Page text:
Here's how often you should really be changing your kitchen sponge
Warning: Your sponge is more disgusting than you think.
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I know how often to change my sheets (once a week!) and how often to clean my coffee maker (every two weeks!)—and I'm really good at doing both. But one thing I'm not really good at doing is swapping out my kitchen sponge frequently enough.
And according to a study published in Scientific Reports, my lax sponge habits could be making me sick—or at the very least, making my dishes dirty—because my trusty old scrubber is probably covered in harmful bacteria. Here's exactly what the study found and how frequently you should actually be tossing your disgusting sponge in the trash.
Why you need to change your kitchen sponge more often
In case you didn't know, your kitchen sponge is one of the dirtiest things in your house—potentially even more germ-ridden than your toilet. "Your sponge is the perfect breeding ground for bacteria," our senior lab testing technician, Jonathan Chan, explains. "Think about it: It gets regular exposure to water, food particles, and is porous."
The study found that there were 362 different types of bacteria on the average kitchen sponge. Not only that but half of the most commonly found germs on the sponges were disease-causing. Not exactly what you want to be washing your dishes with...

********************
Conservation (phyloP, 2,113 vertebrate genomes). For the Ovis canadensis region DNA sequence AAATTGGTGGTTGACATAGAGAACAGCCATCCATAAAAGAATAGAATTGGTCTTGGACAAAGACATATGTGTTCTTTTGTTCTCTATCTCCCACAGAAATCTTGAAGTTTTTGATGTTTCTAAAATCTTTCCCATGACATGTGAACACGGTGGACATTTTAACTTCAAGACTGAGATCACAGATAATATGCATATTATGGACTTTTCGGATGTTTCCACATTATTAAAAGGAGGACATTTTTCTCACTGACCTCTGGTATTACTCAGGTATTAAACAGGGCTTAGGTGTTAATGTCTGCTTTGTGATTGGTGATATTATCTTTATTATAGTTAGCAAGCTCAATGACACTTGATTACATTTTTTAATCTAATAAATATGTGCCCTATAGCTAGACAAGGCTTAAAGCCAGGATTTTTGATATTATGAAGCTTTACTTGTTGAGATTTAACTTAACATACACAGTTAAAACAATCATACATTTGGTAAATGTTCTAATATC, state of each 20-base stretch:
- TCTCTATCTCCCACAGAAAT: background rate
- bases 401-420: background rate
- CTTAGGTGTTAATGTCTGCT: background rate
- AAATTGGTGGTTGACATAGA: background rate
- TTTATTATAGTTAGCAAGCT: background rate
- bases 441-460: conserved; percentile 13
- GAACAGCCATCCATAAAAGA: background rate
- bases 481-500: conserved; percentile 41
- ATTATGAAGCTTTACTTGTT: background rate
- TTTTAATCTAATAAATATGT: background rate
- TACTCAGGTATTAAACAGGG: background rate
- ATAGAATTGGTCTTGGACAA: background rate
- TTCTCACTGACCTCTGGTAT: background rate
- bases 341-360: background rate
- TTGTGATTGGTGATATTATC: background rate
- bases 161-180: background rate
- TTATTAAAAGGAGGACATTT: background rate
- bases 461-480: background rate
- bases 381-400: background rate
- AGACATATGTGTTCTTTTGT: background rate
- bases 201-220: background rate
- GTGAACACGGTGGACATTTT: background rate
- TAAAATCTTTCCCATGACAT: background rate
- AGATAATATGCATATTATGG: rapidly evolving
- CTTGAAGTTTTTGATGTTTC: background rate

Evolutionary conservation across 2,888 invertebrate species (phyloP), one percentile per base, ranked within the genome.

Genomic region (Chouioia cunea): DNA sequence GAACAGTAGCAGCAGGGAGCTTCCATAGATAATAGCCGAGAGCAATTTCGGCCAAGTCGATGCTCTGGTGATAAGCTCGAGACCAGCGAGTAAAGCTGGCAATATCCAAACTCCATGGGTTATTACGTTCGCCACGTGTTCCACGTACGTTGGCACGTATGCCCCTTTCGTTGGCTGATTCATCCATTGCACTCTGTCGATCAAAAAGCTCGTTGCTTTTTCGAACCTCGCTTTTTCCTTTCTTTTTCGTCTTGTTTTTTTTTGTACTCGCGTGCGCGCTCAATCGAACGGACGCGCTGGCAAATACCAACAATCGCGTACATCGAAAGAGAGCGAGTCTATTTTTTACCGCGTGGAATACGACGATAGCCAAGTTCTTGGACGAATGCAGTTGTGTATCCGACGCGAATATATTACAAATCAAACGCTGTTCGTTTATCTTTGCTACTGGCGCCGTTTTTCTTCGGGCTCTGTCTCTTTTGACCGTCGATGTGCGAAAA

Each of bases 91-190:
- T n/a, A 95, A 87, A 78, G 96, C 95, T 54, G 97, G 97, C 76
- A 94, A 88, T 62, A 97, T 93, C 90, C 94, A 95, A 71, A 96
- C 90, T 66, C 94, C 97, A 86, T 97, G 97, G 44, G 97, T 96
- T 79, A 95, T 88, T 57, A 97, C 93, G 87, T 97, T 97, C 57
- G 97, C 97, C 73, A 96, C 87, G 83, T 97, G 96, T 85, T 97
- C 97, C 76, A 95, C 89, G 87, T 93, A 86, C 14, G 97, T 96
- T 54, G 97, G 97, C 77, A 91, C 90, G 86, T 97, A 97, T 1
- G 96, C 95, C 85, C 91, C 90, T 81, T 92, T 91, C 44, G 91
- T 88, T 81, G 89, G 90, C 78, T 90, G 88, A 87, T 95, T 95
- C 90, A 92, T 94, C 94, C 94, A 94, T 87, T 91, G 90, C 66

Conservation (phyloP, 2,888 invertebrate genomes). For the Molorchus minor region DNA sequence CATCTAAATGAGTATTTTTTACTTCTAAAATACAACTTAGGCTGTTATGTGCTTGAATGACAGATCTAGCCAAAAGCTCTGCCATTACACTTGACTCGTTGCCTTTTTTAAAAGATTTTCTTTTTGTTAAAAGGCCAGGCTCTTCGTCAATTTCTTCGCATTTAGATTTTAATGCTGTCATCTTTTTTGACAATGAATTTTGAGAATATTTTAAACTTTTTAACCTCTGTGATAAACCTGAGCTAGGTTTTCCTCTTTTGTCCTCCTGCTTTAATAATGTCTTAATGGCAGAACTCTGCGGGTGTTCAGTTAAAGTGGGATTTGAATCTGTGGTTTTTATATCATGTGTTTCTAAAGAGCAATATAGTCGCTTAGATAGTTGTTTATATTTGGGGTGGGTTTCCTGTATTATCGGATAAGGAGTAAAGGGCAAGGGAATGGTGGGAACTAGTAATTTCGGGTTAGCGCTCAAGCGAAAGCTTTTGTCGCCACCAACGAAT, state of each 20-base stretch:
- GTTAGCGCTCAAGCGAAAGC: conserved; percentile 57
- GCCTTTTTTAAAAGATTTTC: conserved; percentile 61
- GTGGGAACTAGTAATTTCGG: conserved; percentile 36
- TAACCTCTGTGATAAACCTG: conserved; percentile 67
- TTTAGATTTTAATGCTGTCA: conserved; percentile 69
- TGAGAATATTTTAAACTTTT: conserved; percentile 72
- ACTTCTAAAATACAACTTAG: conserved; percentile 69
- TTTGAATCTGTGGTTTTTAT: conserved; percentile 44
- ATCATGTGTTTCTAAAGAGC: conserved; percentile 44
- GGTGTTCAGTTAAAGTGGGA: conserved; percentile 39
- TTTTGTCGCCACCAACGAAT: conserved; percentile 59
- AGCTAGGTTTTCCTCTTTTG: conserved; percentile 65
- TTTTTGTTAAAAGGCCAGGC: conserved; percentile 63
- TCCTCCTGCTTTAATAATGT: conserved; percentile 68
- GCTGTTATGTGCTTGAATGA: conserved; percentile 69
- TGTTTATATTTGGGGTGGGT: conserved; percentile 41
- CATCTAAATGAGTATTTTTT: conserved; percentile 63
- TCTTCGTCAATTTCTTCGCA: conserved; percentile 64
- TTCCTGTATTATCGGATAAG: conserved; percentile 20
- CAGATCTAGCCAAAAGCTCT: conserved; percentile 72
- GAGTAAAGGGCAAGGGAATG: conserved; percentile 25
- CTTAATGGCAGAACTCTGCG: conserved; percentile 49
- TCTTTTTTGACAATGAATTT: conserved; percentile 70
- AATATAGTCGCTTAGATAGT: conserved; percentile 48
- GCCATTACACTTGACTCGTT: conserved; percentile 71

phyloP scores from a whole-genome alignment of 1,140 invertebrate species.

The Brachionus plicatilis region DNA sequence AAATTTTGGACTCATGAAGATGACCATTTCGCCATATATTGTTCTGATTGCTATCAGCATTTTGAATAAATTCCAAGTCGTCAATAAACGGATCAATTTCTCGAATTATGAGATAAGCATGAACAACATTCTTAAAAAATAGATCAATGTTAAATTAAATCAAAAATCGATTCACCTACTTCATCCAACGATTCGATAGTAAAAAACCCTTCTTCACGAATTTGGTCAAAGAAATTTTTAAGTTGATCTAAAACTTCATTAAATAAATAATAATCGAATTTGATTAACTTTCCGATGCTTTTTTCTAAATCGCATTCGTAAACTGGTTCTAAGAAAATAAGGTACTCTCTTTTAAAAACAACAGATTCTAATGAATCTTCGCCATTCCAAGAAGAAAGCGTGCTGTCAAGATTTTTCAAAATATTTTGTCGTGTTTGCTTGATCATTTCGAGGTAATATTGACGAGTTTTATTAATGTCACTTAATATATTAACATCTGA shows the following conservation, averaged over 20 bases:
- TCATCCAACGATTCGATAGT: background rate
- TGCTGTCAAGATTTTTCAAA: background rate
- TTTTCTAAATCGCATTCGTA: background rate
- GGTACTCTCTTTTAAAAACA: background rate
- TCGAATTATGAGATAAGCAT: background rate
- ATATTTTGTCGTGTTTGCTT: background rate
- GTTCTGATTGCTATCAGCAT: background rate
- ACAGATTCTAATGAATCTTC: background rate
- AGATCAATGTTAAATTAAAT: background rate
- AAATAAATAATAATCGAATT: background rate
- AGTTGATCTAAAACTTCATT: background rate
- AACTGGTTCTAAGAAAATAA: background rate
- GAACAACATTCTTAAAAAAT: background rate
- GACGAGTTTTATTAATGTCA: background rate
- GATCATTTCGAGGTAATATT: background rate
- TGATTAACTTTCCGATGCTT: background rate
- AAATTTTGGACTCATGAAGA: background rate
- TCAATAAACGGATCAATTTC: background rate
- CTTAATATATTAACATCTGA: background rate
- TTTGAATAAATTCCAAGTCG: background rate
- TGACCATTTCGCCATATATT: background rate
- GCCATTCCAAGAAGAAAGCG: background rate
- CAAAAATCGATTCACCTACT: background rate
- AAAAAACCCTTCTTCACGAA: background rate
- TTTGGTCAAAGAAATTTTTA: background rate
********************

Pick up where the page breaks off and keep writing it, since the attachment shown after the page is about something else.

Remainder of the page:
When should you replace your kitchen sponge?
Every week, according to the study's scientists. However, it depends on how frequently you use your sponge and what you use it for. A.k.a if you use your sponge every day, you'll want to change it more often than if you're only using it twice a week. The same rule applies if you use your sponge to clean surfaces with raw meat (which Jonathan recommends avoiding because "the bacteria is just too dangerous to mess with").
How to clean your kitchen sponge
No matter how often you do (or don't) replace your kitchen sponge, there are ways to keep it cleaner for longer or at least give it a quick refresh. One of the most popular hacks is to microwave your slightly-wet sponge for one to two minutes. However, this method isn't as effective as you might think—the same study reported that microwaving a sponge only killed off about 60 percent of the germs.
Instead, we recommend placing your sponge on the top rack of your dishwasher and turning it to the "heated dry" setting. You can also soak your sponge in a vinegar bath or a diluted bleach solution (use 1/2 cup of bleach for every gallon of water) for about five minutes to help sanitize it.
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